True or false: literary fiction is dead. Unknown literary writers will never be recognized without an expensive PR campaign. Celebrated writers tend to be mediocre talents with ample bank accounts and connections. Writers who sell well lose all credibility. Literary types cannot maintain artistic control over their product.
The answer appears to be false, judging by the progress of several literary mags in New York, including McSweeney’s, Open City, Fence, Tin House, and Bookforum, which publishes reviews. Over the last few years, editors at these pubs have developed their critical eye while schooling themselves in such pedestrian subjects as production, distribution, and promotion. In the age of capitalist publishing, these people deserve credit for preserving New York as a nesting ground for a handful of new writers.
The best-kept secret of the bunch is Bookforum. Launched in 1996, this handsome, funky quarterly pays a lot of attention to new fiction. Editor Andrew Hultkrans says he may have “the best magazine editorial job in Manhattan,” in terms of creative control. When choosing books to review, he says,”I try not to pay attention to industry buzz. I just follow my own taste.”
In addition to assigning art and culture reviews, Hultkrans selects a guest fiction editor for each issue, who assigns a dozen or so reviews. Never mere platforms for venom or wit, these tend to be written by fiction writers with a strong voice and an understanding of the craft. Recent guest editors include Mary Gaitskill and David Gates.
Hultkrans says Bookforum is “almost breaking even.” But how? It doesn’t hurt that the mag shares staff and offices with Artforum, or that it is sent free to Artforum‘s 30,000 subscribers. It has a total circulation of 40,000, including other subs and newsstand sales, and writers love it because it’s unique, according to executive publisher Danielle McConnell. Fifty percent of its readers are under 35, and the mag is promoted aggressively with direct-mail campaigns, invitation-only readings, and ads in places like Bomb and The New York Observer.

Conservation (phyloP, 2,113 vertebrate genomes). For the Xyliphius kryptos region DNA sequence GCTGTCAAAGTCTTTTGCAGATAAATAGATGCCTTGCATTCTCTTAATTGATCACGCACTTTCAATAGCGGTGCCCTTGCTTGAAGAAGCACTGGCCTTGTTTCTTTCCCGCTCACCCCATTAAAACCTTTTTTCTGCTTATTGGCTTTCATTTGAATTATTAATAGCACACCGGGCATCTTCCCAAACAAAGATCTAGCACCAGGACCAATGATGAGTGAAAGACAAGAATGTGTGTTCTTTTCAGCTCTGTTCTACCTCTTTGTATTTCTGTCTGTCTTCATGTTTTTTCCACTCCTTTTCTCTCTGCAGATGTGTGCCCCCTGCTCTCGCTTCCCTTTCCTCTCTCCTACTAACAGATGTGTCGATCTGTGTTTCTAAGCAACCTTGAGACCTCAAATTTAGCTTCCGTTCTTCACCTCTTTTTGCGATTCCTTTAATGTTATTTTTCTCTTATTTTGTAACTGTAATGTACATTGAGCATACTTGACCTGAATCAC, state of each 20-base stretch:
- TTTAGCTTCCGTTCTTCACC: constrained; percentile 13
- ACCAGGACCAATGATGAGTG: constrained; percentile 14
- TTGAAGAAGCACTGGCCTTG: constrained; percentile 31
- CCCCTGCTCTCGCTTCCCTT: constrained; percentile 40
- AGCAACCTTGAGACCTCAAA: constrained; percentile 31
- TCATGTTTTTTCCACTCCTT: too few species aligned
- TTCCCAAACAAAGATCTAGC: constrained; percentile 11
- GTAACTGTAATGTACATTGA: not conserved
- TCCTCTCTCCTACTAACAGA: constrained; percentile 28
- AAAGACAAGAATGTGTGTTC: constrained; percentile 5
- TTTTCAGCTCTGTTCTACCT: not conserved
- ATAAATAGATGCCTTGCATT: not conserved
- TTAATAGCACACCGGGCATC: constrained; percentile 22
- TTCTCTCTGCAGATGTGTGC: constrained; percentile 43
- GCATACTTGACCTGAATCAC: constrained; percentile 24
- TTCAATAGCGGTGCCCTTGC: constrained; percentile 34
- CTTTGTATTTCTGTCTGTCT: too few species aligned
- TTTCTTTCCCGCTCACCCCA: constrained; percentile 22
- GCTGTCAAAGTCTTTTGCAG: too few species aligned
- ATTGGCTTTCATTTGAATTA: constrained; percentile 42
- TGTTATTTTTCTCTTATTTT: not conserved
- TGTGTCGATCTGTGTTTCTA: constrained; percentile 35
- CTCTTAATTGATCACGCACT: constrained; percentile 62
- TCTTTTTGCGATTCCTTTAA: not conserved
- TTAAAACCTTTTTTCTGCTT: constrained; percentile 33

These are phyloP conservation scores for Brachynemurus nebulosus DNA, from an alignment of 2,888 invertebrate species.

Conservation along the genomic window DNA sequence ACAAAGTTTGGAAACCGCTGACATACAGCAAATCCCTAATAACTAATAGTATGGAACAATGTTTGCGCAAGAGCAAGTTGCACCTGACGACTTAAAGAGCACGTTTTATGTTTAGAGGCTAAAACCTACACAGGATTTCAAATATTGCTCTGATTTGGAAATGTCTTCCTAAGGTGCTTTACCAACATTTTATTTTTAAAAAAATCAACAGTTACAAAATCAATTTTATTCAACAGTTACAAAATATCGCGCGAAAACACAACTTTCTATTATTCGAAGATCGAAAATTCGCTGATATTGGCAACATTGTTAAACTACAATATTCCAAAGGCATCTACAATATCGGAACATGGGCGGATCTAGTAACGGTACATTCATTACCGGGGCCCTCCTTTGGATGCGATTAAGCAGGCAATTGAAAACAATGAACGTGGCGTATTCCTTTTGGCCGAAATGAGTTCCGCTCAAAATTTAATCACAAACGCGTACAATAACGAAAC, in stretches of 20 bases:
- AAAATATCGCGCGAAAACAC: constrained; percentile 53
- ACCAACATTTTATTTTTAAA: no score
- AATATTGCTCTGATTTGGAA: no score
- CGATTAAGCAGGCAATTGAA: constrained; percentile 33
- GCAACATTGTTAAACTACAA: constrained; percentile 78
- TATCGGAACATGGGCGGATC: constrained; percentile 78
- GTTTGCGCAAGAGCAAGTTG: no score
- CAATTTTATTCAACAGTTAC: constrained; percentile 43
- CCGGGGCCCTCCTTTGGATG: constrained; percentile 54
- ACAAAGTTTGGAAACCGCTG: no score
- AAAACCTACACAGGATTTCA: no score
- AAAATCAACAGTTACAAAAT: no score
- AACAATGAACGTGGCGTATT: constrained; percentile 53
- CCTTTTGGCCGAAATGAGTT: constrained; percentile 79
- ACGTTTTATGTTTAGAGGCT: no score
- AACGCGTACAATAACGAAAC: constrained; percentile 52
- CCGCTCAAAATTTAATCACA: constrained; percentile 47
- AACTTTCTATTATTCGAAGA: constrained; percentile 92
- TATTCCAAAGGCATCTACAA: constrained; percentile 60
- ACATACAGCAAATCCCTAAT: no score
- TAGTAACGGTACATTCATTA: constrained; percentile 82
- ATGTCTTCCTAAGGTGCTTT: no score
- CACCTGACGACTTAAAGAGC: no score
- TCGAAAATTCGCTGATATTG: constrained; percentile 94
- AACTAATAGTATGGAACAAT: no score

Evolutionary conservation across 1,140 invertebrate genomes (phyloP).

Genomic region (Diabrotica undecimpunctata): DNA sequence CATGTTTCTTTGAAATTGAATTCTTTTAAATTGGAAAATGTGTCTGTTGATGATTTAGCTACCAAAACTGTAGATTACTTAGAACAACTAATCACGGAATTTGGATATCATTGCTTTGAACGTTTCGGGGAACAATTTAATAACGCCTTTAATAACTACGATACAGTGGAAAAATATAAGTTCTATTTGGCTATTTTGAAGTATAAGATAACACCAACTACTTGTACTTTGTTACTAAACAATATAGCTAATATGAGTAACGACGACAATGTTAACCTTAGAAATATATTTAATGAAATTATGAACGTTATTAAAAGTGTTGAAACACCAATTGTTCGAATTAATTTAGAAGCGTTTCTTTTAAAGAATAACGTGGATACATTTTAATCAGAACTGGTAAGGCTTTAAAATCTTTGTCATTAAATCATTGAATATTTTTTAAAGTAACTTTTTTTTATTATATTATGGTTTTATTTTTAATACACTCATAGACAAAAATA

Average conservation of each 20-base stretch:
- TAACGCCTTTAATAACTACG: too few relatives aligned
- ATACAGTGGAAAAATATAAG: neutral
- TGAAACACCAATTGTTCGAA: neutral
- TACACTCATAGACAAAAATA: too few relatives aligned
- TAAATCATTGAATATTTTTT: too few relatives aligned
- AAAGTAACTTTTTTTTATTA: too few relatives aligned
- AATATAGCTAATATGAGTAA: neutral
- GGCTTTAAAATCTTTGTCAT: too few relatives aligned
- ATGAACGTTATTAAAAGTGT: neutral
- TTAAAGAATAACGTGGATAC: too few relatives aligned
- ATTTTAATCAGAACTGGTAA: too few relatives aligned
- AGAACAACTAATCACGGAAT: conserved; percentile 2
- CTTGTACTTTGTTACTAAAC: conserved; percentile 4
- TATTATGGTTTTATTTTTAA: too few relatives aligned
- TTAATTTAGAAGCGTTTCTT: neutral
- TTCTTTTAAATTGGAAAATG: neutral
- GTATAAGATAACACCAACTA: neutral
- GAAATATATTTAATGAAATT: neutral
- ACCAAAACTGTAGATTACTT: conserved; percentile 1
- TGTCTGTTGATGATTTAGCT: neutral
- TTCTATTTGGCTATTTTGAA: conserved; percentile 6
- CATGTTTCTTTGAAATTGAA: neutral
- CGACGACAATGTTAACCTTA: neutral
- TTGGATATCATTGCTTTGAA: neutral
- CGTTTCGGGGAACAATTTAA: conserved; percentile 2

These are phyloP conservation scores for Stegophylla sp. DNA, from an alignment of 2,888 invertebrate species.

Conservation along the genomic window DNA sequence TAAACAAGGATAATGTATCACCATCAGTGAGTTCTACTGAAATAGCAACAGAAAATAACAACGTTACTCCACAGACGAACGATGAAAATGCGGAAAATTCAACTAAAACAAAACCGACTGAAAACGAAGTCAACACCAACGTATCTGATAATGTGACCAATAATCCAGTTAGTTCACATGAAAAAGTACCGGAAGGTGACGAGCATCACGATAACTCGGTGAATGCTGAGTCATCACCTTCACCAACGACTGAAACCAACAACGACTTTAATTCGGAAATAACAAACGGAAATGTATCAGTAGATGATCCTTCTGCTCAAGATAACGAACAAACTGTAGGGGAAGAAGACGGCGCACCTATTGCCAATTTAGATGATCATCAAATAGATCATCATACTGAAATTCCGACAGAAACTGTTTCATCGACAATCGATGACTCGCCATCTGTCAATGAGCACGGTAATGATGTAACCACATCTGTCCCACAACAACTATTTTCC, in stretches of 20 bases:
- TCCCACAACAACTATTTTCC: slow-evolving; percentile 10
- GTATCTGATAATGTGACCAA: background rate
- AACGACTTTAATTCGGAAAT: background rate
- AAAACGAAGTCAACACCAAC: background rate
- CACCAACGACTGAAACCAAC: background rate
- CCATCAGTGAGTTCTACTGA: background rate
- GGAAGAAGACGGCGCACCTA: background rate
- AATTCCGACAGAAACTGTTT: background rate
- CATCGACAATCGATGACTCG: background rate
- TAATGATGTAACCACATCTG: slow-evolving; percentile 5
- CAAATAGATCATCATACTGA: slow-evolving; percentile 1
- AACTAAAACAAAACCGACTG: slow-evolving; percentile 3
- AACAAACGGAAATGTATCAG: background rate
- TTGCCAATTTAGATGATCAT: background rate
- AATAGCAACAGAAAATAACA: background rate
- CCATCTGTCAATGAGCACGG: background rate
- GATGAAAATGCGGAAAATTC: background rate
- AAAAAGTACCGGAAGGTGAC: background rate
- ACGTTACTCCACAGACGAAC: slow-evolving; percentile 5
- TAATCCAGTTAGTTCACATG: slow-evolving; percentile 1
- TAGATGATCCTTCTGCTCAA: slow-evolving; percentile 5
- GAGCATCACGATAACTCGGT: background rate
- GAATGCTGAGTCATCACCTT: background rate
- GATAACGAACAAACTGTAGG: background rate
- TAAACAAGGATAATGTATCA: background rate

At the louder end of the hype scale is McSweeney’s, the journal/Web site that publishes work in the so-called ironic vein. Founder Dave Eggers had a unique reason to become a book publisher: He encountered so much hassle in the course of publishing a bestseller last year that he decided to publish his second book himself, a novel “involving water” that is due out this spring.
The McSweeney’s imprint saves money by relying on a small staff and a printer in Iceland. Authors get more say in design and marketing and a larger share of the sales than they would with a standard agent and book publisher. But while the first two McSweeney’s books are handsome, they apparently haven’t sold well. (The staff was not forthcoming with sales and circulation info.) According to Tin House editor Rob Spillman, “Eggers doesn’t seem to care about profitability, but he’s doing a really good job with production and with marketing to a small audience.” Next up from the imprint is This Shape We’re In, a Jonathan Lethem novella.
Eggers has inspired others to try indie publishing. For example, the journal Open City had always published new voices and never tried to turn a profit. It now has a circulation of 5000, including 1000 subscribers. But after publishing Actual Air, a poetry collection, in 1999, they discovered that “you do get more exposure from books,” according to managing editor Joanna Yas.